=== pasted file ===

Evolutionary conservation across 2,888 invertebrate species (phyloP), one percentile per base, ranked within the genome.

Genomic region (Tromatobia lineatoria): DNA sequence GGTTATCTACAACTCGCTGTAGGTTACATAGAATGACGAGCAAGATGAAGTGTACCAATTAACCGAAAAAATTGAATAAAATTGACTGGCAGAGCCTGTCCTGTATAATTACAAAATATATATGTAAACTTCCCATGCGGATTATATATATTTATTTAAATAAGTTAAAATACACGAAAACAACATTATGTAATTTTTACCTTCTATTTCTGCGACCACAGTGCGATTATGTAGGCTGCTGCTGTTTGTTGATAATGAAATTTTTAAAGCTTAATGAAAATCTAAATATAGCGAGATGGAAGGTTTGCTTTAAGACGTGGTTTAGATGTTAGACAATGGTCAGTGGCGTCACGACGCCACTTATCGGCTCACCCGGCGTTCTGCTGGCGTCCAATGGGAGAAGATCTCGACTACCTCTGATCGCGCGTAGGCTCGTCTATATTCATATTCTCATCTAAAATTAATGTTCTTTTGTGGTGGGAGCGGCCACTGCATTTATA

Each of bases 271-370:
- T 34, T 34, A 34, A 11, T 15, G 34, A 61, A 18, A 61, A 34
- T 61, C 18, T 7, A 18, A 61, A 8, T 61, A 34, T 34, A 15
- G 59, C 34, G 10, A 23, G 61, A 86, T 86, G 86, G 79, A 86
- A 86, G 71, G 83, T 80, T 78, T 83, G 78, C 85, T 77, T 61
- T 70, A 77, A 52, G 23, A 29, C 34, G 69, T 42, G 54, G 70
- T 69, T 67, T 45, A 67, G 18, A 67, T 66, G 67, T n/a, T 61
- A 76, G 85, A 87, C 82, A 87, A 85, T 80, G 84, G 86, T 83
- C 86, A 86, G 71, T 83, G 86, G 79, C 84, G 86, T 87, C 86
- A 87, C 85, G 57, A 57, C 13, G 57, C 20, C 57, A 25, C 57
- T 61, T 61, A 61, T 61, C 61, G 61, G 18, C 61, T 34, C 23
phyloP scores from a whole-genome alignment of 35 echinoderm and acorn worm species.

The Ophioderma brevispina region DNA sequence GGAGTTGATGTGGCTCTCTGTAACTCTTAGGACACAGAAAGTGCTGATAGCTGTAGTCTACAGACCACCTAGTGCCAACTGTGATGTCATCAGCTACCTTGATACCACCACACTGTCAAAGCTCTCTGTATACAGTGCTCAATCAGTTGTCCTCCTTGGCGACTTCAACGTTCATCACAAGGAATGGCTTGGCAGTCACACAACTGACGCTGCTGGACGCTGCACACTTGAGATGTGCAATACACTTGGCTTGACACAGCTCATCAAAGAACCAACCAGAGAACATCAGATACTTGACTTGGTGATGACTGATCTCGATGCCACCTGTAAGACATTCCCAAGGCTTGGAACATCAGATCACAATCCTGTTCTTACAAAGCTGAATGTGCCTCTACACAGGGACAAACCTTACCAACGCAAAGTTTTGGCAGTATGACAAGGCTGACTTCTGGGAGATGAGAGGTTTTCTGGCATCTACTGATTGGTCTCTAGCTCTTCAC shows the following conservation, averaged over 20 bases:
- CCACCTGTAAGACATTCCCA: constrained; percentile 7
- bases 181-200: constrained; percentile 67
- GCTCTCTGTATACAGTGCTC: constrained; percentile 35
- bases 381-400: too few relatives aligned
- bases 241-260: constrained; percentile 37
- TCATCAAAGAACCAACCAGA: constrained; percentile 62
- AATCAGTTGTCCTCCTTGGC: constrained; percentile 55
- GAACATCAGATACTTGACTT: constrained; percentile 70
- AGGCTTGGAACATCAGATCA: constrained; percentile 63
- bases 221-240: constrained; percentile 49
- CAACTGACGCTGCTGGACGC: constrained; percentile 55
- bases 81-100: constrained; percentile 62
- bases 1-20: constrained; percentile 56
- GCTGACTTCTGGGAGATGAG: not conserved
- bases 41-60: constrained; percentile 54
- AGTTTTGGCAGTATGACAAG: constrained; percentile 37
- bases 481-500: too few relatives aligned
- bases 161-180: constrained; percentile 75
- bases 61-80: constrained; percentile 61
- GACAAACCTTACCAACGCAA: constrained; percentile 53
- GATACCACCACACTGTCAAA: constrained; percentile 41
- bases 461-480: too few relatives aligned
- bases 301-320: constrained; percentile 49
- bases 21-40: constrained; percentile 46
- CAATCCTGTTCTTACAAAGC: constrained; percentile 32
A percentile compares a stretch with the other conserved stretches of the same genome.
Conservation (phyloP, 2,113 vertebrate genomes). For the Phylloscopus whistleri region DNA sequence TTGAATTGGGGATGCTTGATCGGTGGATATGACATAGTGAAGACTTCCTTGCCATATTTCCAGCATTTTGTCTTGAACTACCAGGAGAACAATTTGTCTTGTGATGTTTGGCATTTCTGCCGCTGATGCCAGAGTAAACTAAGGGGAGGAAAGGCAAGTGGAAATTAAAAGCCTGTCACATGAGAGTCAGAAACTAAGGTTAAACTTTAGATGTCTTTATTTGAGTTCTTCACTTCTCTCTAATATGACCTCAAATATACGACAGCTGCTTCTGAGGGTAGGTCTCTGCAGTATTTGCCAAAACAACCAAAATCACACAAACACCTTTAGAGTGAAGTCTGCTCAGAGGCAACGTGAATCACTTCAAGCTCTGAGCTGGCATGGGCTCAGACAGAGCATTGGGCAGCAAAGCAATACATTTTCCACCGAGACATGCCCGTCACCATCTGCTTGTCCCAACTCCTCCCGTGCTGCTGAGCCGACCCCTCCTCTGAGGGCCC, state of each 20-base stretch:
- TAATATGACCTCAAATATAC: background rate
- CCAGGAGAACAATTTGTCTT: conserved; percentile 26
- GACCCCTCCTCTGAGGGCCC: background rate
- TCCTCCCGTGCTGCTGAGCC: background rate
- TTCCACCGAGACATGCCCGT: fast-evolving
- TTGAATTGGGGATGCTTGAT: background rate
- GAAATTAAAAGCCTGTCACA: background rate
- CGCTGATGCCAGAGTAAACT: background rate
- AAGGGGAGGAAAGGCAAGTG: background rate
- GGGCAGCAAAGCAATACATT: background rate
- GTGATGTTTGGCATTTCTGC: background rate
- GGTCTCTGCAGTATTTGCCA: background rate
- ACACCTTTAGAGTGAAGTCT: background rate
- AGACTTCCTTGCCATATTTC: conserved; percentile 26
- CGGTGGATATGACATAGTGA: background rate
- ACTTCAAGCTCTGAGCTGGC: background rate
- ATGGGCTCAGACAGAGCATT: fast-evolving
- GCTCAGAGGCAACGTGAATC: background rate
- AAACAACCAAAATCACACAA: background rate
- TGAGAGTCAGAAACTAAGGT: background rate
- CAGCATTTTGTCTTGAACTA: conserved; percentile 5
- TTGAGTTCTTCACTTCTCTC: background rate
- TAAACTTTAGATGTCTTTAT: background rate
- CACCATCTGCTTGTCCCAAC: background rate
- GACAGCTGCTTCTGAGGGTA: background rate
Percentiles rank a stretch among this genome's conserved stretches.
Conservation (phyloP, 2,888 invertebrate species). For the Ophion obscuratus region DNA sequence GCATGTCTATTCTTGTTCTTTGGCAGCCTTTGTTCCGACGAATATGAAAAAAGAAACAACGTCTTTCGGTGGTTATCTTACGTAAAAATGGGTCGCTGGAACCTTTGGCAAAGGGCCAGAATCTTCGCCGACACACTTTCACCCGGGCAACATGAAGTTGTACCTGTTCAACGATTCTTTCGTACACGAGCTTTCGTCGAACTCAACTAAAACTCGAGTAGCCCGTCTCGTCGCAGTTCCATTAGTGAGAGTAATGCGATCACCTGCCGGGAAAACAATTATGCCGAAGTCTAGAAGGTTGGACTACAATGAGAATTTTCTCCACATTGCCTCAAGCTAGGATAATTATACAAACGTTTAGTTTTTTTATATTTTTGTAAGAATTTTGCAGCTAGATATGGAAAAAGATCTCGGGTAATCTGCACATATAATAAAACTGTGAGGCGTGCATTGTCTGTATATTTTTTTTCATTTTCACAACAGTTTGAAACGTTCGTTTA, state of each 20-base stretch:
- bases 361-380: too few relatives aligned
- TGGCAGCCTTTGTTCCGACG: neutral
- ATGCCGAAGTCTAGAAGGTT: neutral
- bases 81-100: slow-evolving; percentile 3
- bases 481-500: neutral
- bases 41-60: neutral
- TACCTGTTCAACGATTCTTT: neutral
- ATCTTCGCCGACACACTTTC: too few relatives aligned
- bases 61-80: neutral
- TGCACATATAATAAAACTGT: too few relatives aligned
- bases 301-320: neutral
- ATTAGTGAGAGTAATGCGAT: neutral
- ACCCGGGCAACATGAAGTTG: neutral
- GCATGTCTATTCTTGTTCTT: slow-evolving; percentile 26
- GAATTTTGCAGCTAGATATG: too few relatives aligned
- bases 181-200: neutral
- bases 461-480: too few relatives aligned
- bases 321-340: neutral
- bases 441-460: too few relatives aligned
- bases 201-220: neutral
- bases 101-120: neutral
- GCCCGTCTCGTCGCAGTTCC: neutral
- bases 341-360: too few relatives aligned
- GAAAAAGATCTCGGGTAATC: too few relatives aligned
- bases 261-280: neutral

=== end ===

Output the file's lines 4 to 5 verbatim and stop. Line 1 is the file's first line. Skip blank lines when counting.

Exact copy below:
- T 34, T 34, A 34, A 11, T 15, G 34, A 61, A 18, A 61, A 34
- T 61, C 18, T 7, A 18, A 61, A 8, T 61, A 34, T 34, A 15